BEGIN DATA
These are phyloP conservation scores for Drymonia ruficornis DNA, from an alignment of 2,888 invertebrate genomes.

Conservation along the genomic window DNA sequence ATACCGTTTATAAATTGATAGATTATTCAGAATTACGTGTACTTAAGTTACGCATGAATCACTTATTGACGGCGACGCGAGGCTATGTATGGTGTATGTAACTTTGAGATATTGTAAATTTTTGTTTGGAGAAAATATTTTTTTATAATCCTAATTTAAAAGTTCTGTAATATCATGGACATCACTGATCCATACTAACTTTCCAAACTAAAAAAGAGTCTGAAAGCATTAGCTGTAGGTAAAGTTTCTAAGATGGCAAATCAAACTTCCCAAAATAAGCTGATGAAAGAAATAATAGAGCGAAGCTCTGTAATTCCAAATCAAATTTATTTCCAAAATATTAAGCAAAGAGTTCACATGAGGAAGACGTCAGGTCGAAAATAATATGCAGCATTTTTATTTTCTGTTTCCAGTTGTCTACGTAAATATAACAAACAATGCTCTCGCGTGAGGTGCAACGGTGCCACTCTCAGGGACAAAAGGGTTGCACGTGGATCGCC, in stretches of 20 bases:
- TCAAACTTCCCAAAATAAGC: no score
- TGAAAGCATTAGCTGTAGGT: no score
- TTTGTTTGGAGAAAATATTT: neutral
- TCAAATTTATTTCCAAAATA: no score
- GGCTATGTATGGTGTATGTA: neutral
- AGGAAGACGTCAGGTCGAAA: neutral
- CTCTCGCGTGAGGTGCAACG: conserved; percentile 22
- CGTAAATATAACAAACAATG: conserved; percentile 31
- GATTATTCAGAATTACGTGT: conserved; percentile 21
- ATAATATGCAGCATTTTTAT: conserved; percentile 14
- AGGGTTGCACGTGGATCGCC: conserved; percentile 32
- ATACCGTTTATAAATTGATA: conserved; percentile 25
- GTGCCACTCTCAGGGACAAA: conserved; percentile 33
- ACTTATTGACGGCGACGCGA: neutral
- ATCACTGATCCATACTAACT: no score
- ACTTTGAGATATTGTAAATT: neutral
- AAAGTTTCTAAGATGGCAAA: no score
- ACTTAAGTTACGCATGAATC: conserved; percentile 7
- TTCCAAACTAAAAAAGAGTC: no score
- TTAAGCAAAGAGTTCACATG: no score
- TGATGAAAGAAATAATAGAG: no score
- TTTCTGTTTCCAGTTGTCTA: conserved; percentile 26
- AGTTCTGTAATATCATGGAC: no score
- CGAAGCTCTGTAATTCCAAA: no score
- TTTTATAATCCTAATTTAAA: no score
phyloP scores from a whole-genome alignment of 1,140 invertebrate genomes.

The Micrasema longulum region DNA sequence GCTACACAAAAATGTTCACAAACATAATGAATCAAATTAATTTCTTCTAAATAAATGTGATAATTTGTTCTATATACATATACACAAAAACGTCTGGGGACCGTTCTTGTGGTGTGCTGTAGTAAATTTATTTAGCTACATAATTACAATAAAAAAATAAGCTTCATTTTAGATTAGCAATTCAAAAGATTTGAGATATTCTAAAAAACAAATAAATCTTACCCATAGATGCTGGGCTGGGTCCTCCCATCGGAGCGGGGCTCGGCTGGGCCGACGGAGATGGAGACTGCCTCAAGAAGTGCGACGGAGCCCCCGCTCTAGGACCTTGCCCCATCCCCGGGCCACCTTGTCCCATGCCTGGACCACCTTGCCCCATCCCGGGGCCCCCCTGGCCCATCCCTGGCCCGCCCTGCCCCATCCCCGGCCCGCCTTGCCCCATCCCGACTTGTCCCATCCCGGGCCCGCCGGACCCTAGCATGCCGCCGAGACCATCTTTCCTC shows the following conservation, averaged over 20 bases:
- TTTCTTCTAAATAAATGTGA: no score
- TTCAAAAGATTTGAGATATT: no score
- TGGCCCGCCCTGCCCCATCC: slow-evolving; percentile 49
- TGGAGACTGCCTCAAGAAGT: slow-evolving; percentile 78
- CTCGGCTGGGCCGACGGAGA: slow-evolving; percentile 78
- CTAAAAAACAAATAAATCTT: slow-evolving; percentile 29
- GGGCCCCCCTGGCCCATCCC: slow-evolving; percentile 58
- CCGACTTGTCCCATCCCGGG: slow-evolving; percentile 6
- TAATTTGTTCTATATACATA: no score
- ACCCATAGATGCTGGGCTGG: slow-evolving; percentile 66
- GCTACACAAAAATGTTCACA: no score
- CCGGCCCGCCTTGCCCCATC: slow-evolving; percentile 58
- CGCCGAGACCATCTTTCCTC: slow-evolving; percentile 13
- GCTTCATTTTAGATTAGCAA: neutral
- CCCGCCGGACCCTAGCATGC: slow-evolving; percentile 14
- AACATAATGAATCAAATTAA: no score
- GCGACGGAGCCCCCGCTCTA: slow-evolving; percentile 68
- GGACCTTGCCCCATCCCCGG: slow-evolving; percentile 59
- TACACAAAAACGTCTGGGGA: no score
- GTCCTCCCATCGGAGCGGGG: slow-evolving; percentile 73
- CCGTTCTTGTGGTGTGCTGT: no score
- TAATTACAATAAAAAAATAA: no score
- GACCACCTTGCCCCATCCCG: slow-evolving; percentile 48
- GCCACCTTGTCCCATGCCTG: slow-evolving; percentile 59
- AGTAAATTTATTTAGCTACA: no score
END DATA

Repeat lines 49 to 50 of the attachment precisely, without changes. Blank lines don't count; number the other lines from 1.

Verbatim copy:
- GTCCTCCCATCGGAGCGGGG: slow-evolving; percentile 73
- CCGTTCTTGTGGTGTGCTGT: no score